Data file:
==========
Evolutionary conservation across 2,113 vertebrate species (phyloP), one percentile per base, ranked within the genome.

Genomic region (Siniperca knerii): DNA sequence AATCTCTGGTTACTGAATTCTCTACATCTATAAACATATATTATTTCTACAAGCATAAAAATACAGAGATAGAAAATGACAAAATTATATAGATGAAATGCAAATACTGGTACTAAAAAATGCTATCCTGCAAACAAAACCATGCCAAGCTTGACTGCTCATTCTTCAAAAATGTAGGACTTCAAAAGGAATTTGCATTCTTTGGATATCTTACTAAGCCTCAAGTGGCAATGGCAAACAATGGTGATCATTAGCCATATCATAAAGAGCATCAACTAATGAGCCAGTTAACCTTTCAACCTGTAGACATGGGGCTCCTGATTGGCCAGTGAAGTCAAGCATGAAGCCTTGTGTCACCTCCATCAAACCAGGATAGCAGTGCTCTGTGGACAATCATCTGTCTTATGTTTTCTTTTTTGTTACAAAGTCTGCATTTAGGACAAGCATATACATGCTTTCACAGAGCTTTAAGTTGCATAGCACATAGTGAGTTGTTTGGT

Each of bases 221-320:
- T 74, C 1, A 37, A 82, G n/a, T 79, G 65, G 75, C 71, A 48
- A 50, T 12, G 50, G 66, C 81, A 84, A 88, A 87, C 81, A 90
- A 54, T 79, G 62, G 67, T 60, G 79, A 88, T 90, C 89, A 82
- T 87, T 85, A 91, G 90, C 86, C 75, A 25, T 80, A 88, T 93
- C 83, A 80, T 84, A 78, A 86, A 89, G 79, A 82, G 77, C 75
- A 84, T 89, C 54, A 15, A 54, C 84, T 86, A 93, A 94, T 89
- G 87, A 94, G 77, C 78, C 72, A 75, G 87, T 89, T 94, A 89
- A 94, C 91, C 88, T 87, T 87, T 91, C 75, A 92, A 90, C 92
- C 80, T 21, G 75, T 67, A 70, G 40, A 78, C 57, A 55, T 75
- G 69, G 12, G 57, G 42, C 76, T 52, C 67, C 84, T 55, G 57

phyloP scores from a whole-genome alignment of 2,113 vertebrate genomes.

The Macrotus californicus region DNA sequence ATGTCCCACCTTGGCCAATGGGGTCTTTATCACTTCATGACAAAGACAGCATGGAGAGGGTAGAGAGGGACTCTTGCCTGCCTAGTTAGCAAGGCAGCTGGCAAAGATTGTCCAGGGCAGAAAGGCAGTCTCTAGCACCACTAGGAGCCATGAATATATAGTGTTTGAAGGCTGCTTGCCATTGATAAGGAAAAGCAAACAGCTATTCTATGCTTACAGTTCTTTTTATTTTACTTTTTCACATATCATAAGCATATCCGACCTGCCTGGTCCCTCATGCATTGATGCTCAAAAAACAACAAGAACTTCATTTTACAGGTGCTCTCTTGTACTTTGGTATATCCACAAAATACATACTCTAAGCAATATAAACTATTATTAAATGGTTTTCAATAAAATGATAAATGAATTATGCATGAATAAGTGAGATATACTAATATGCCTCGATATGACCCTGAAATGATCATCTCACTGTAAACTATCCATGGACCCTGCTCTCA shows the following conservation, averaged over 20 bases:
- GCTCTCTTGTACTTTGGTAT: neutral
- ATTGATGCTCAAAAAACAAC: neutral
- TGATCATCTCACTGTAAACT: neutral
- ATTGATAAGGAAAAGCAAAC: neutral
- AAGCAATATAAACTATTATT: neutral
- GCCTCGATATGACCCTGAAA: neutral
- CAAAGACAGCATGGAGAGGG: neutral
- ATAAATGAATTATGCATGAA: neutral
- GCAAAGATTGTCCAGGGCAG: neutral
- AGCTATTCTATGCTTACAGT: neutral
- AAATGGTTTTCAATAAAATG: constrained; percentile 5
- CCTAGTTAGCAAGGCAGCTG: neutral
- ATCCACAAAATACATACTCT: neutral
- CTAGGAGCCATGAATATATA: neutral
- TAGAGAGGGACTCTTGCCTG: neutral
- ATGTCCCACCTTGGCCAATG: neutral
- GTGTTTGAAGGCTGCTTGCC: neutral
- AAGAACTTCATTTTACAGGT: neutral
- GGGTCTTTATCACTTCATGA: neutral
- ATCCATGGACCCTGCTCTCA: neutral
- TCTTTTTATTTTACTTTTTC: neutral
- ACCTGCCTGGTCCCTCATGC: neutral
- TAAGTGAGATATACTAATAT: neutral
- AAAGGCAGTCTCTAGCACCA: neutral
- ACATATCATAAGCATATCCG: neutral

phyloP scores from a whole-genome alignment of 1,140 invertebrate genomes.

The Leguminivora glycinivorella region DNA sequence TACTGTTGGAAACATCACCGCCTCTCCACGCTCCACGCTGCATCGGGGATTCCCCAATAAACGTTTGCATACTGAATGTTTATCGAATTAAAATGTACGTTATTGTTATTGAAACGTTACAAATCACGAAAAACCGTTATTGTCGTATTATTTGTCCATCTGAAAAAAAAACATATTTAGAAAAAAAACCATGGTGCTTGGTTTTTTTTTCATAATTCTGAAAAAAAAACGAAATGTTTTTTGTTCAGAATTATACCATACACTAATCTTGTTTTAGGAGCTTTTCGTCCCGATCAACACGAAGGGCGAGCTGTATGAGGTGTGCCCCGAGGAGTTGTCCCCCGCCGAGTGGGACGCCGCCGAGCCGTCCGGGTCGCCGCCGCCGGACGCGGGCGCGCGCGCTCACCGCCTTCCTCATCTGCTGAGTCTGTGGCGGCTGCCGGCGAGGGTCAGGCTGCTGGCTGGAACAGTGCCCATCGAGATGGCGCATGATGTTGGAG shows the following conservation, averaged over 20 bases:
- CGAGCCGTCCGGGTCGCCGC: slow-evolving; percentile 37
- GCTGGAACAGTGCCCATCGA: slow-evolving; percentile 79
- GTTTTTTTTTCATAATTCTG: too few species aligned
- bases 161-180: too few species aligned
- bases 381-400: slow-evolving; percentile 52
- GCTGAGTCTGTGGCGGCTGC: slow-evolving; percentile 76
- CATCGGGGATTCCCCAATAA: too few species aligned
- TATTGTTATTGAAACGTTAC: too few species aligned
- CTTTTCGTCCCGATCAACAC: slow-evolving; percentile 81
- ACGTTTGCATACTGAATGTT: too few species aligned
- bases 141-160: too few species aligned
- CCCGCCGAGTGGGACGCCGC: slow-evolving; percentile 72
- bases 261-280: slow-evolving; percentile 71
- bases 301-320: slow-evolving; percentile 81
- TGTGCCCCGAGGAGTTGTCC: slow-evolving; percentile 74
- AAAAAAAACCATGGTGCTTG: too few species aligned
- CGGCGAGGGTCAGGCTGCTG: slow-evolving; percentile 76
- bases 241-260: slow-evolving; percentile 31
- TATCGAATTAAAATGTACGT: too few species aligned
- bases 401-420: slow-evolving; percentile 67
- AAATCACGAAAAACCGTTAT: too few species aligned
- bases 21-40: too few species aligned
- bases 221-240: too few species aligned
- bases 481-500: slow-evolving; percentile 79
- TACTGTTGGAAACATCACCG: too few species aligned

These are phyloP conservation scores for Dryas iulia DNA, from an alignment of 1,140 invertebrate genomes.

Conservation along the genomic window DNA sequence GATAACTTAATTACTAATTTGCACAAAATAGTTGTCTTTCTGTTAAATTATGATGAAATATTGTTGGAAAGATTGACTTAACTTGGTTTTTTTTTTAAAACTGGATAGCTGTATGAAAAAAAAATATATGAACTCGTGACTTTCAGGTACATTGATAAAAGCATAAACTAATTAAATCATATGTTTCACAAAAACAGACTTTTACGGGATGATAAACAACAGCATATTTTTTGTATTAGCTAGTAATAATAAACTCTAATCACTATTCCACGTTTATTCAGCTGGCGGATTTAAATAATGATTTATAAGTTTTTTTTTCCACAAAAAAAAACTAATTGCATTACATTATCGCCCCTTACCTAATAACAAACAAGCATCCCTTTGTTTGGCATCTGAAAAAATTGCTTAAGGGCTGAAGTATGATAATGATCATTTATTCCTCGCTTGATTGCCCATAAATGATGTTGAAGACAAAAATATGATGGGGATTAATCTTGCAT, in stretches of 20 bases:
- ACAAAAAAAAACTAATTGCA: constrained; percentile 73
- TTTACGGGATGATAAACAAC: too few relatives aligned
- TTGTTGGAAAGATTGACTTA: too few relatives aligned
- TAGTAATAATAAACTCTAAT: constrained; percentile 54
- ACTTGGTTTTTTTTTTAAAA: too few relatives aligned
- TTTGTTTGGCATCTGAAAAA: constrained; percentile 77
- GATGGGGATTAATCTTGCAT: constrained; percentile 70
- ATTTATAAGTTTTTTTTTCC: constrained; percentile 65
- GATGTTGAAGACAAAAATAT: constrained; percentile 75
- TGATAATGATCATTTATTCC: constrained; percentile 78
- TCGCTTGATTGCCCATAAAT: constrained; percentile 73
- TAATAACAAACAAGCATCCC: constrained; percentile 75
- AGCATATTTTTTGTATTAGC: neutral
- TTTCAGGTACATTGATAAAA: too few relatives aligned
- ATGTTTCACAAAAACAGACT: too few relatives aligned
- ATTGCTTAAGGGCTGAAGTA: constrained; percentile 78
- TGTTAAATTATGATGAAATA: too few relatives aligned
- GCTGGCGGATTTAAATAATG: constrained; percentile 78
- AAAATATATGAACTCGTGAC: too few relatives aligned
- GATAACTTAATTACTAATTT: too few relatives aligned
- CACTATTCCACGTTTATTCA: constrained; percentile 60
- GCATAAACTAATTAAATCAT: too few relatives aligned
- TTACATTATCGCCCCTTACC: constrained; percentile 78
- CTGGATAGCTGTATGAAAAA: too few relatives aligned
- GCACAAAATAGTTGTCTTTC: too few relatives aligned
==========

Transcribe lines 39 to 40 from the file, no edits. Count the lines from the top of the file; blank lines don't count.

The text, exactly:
- AAAGGCAGTCTCTAGCACCA: neutral
- ACATATCATAAGCATATCCG: neutral